Along with being a writer I’m also a huge movie fan.  Most of my blogs in one way or another have some connection to movies.  So I figured why not write about book-to-film adaptations.

Now, there are hundreds, heck, thousands of books that have been turned into films.  In most cases the books were better than the movies.  I have always wondered why that is.  Books have the capacity to evoke emotion, make us feel like we are right in the action, and even scare the daylights out of us.  So they would easily translate into movies, right? Wrong.

There are many factors at play.  When an author writes a book it is solely his/her vision.  They are, in essence, the actors, the directors, the scriptwriters; they are everything they need to be to tell a story.  What they are not are producers, this title will be placed on the publishers.  On the other hand, in a movie there are actual actors, a director, one or several scriptwriters, and producers.  What happens is that when a book is adapted an author’s story is then passed through several people: the scriptwriters, the actors, the director, and even the producers.  That one person’s vision gets filtered through that many people and becomes something else entirely.

There are also other reasons why a great novel turns into a terrible movie: the scriptwriters may not understand the novel, the actors may not be suited for the parts, the director may be inept, and the producers may only be concerned with the budget.  This process can be very frustrating for the authors.  For this reason authors rarely are hired to write the screenplay of their works.

Writing a book is like giving birth, it’s a long and painful process, but in the end the results are often beautiful.  So to go back and change your ‘baby’ is something that most cannot do.  It is better to write your book and then let someone else make their movie.

There is a great quote from Ernest Hemingway about Hollywood: “Let me tell you about writing for films. You finish your book. Now, you know where the California state line is? Well, you drive right up to that line, take your manuscript and pitch it across. No, on second thought, don’t pitch it across. First. Let them toss the money over. Then you throw it over, pick up the money, and get the hell out of there.”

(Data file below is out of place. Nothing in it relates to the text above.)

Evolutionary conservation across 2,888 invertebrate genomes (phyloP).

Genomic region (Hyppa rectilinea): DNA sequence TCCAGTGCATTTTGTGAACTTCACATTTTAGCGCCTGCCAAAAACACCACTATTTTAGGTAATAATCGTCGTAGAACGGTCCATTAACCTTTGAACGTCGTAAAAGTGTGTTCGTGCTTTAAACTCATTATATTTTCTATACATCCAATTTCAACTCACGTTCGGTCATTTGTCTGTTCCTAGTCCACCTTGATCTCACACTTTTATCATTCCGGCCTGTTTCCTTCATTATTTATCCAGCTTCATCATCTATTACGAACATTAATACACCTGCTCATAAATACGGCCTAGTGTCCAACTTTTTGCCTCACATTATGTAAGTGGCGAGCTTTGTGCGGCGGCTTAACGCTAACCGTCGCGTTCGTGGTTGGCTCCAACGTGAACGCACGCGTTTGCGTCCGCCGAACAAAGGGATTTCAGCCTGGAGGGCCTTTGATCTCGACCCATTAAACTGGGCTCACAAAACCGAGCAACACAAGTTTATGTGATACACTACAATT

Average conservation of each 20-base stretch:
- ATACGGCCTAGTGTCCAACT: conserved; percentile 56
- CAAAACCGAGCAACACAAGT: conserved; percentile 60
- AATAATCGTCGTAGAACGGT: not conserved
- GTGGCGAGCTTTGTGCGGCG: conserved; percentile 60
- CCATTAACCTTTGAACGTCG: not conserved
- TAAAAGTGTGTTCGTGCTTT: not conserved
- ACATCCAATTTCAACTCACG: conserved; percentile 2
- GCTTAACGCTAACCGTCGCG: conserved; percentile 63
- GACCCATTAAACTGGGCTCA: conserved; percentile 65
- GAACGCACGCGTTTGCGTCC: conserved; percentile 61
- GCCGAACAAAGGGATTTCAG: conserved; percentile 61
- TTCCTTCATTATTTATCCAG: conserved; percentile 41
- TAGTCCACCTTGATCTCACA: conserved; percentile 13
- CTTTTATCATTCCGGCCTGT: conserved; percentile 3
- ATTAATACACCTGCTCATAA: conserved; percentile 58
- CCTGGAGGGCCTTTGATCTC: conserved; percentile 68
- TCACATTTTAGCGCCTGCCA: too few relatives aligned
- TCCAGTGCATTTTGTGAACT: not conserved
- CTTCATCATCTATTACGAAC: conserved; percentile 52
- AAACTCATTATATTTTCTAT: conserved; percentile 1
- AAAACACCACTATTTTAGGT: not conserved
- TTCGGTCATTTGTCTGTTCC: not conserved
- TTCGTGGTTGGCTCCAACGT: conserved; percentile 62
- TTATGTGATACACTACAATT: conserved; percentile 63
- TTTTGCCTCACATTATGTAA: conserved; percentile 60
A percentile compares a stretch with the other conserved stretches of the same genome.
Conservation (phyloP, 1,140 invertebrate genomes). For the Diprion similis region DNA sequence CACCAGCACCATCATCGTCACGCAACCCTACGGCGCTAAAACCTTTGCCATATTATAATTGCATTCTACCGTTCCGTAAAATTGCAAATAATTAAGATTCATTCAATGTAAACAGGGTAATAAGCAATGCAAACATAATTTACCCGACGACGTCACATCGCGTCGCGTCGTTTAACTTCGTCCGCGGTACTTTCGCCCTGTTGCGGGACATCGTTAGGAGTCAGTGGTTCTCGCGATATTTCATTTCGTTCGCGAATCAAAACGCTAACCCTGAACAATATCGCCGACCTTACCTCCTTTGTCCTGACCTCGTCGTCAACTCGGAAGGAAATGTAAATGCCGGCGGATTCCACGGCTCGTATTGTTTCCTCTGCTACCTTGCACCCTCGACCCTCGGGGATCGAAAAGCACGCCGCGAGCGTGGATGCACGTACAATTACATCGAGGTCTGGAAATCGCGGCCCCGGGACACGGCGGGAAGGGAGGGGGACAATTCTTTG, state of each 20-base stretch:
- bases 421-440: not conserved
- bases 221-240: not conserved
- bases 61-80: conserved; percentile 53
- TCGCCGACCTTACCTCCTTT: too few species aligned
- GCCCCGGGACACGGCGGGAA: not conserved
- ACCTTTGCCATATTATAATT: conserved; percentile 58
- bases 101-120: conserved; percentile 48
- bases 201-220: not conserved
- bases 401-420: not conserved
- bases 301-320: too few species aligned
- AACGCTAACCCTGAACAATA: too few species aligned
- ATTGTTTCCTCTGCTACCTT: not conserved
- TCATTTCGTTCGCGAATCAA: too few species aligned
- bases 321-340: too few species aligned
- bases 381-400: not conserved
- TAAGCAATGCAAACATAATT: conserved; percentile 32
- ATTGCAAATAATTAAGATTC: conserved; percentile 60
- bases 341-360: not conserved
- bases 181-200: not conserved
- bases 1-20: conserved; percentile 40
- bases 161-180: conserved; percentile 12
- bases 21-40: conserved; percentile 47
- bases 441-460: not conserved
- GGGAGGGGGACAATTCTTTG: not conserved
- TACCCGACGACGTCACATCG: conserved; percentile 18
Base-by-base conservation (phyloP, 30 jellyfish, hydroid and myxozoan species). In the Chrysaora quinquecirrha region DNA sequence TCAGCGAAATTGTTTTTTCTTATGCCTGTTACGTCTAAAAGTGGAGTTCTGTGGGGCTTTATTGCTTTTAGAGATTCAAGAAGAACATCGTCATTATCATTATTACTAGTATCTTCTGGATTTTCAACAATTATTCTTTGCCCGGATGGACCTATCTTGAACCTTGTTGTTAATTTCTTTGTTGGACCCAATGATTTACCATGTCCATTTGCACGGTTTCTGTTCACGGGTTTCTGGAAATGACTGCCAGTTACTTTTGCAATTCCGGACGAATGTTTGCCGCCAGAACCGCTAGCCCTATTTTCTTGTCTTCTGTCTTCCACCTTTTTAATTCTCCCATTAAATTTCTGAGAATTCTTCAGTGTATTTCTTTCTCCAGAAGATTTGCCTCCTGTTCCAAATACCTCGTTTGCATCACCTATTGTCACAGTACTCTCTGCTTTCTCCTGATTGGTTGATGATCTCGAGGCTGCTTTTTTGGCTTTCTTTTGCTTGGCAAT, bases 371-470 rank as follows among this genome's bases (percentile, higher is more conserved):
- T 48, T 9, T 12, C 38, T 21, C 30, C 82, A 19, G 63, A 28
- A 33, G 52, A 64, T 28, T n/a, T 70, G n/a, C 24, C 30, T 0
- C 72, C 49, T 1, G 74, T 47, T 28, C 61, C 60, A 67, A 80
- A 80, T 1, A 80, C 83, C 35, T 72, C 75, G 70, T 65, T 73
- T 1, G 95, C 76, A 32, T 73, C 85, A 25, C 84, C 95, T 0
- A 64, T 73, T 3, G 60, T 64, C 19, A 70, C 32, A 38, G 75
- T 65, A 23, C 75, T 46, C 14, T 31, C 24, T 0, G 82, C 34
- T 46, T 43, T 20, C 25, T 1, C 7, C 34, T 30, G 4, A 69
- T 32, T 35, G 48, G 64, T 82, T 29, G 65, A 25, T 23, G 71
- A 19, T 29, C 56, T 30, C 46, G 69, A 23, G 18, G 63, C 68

There are many books I’ve enjoyed reading but loathed the movie versions. My favourite author, Michael Crichton, his books never turned into good or great movies.  While the movies based on his books were successful (see Jurassic Park) they never came close to what the books were.  Whenever I read a Crichton book I always felt like I was watching a movie in my head, but unfortunately, what was written on the page never converted well onto the screen (see Congo, Timeline, Rising Sun).

Below are five titles (in no particular order) that I have enjoyed both the novels and their respective movies.


Deckard, a blade runner, has to track down an d terminate 4 replicants who hijacked a ship in space and have returned to earth seeking their maker. (courtesy of IMDB)


A young FBI cadet must confide in an incarcerated and manipulative killer to receive his help on catching another serial killer who skins his victims. (courtesy of IMDB)


In 1984, the USSR’s best submarine captain in their newest sub violates orders and heads for the USA. Is he trying to defect, or to start a war? (courtesy of IMDB)


The aging patriarch of an organized crime dynasty transfers control of his clandestine empire to his reluctant son. (courtesy of IMDB)


An office employee and a soap salesman build a global organization to help vent male aggression. (courtesy of IMDB)